In 2009, a group of concerned state leaders came together through their membership in the National Governors Association (NGA) and Council of Chief State School Officers (CCSSO) to craft a new set of academic standards for kindergarten through twelfth grade. This work was borne out of concern that students across the nation were graduating (or in many cases, not graduating) with high school diplomas that did not guarantee that they were adequately prepared for college and career. Standards developed by states varied widely in terms of content (what students should learn), progression (when they should learn it) and rigor (how challenging should it be). This meant that a high school diploma could mean very different things depending on the state that it was granted in.

With this challenge in mind, the NGA, CCSSO and several other organizations worked in partnership with experts and educators to develop college- and career-ready standards for Mathematics and English Language Arts that would lay out the skills all students should master by the end of high school in order to be prepared for college and career. From there, they worked backwards to craft complimentary academic standards that built up from kindergarten through the 12th grade. These standards, called the Common Core State Standards, were released in 2010 and subsequently adopted in 45 states by 2013. Since then, three states (Oklahoma, Indiana and South Carolina) have replaced the Common Core Standards with their own standards. In the case of Indiana and South Carolina, these standards are very similar to those outlined in the Common Core, while Oklahoma has reverted to its previous academic standards. Of the eight states who do not currently use the Common Core State Standards, all have adopted college- and career-ready standards, as determined by the U.S. Department of Education.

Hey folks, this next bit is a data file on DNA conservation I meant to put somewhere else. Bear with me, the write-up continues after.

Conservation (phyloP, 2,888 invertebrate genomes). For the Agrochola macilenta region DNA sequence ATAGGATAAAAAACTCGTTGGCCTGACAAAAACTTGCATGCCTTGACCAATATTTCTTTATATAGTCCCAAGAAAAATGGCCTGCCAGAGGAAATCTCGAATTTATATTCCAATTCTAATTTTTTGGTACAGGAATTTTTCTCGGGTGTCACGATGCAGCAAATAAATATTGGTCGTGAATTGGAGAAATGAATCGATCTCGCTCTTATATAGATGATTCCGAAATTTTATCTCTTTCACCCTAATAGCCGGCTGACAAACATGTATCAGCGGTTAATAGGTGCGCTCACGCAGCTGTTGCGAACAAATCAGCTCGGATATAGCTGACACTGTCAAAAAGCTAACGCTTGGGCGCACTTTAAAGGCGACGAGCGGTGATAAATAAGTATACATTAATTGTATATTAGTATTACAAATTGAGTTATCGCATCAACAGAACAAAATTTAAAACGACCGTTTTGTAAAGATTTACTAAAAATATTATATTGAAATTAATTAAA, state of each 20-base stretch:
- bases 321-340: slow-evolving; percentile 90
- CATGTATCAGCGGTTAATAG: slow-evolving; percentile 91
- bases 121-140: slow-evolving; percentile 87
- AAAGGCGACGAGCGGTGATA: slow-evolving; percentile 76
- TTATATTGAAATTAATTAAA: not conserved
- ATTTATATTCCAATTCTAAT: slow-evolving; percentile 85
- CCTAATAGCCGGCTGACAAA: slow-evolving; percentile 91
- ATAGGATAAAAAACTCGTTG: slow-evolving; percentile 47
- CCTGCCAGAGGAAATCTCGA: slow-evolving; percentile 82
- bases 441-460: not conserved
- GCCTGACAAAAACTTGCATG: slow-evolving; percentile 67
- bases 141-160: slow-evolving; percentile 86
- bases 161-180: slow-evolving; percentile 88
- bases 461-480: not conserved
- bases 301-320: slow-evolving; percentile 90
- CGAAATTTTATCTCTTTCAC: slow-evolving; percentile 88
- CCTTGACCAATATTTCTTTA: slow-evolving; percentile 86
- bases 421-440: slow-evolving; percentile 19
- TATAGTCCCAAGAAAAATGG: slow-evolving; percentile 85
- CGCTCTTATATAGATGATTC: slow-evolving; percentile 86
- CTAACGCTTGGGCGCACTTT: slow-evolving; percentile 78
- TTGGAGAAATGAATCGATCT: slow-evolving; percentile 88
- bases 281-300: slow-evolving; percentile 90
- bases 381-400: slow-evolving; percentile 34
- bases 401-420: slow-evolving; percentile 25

The Common Core does not specify college-and-career-ready standards for prekindergarten. Many Common Core states wishing to align instruction between pre-K and K-12 have updated new early learning guidelines or standards to provide an aligned foundation for students’ work in kindergarten. New America’s report From Crawling to Walking details individual states’ efforts on college-and-ready guidelines and standards for early learning.